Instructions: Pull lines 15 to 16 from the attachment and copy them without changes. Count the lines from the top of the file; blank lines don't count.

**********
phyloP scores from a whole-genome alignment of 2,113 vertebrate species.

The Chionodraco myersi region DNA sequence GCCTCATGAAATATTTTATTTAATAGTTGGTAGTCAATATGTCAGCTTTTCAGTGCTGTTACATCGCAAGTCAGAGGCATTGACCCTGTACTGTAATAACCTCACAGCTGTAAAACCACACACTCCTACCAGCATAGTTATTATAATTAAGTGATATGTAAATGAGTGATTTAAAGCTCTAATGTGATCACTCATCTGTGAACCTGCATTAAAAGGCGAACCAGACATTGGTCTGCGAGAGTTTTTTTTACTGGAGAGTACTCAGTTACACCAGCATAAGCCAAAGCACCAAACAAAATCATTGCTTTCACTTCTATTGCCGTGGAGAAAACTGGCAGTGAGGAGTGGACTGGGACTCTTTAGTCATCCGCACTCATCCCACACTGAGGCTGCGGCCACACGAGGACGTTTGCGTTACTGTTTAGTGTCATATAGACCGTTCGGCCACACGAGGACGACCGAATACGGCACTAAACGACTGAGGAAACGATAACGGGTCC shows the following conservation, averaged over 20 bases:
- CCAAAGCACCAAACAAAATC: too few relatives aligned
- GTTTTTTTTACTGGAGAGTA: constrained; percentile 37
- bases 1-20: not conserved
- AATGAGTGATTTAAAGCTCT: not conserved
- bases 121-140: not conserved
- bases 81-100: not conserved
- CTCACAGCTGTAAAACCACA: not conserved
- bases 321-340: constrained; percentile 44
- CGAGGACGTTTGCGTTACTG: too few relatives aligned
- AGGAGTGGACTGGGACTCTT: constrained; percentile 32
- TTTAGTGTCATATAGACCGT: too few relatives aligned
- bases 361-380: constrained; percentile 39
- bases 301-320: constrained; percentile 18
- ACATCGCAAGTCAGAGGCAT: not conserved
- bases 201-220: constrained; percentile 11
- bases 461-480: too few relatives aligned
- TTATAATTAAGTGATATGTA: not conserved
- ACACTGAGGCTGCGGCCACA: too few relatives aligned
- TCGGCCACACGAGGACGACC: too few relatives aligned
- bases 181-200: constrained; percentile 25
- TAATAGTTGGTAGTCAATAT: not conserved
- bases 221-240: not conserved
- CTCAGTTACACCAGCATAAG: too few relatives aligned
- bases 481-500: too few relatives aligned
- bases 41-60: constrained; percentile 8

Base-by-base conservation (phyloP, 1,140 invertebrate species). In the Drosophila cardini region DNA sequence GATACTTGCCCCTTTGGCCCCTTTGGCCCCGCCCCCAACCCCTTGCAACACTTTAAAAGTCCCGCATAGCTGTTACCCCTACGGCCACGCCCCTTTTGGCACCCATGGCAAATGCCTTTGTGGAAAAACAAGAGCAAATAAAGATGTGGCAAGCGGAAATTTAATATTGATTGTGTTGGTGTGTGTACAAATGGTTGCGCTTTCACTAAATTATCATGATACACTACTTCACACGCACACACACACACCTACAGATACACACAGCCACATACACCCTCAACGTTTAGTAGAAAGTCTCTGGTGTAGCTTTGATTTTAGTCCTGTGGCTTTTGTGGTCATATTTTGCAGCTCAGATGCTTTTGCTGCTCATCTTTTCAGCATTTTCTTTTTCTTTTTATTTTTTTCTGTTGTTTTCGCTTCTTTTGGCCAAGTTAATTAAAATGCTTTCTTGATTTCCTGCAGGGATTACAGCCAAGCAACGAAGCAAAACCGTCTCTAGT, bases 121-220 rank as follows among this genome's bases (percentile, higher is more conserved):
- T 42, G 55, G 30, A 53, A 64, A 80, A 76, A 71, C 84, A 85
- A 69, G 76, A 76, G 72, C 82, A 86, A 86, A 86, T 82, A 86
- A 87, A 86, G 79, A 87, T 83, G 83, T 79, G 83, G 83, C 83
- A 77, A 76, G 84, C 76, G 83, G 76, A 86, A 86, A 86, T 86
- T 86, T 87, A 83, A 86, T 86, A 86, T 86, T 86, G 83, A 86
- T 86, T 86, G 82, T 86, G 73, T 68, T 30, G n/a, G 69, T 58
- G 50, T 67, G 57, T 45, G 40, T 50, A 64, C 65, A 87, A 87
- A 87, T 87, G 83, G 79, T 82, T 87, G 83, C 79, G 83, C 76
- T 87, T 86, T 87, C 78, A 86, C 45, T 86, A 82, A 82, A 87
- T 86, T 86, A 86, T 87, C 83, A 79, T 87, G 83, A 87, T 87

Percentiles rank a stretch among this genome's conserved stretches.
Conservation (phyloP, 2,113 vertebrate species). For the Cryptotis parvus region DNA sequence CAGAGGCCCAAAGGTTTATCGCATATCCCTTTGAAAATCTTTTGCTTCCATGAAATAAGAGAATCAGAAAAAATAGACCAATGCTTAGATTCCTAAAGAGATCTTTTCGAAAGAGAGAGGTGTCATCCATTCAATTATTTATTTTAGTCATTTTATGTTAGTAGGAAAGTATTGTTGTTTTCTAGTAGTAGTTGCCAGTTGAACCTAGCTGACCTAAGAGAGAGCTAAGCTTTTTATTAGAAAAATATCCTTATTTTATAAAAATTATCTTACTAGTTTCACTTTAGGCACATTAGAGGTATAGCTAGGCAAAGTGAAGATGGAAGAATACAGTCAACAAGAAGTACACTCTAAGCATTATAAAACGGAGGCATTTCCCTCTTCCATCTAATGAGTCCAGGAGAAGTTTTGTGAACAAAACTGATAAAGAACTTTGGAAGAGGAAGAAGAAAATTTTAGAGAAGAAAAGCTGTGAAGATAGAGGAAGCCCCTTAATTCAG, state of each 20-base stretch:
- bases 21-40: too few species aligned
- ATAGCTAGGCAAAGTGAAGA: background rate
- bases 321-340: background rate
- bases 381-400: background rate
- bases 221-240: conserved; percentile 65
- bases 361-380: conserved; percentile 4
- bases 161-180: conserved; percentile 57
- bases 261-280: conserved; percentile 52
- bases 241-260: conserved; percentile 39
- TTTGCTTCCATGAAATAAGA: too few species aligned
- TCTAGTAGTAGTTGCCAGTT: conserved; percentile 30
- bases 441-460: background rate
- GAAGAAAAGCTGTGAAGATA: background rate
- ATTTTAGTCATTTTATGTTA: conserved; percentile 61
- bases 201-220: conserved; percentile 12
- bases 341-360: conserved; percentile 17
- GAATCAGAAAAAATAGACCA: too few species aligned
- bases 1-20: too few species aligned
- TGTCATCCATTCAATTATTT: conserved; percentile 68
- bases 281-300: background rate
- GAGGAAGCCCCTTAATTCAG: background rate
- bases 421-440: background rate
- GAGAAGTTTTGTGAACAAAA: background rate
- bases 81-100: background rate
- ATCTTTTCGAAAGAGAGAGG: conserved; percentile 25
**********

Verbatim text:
- bases 301-320: constrained; percentile 18
- ACATCGCAAGTCAGAGGCAT: not conserved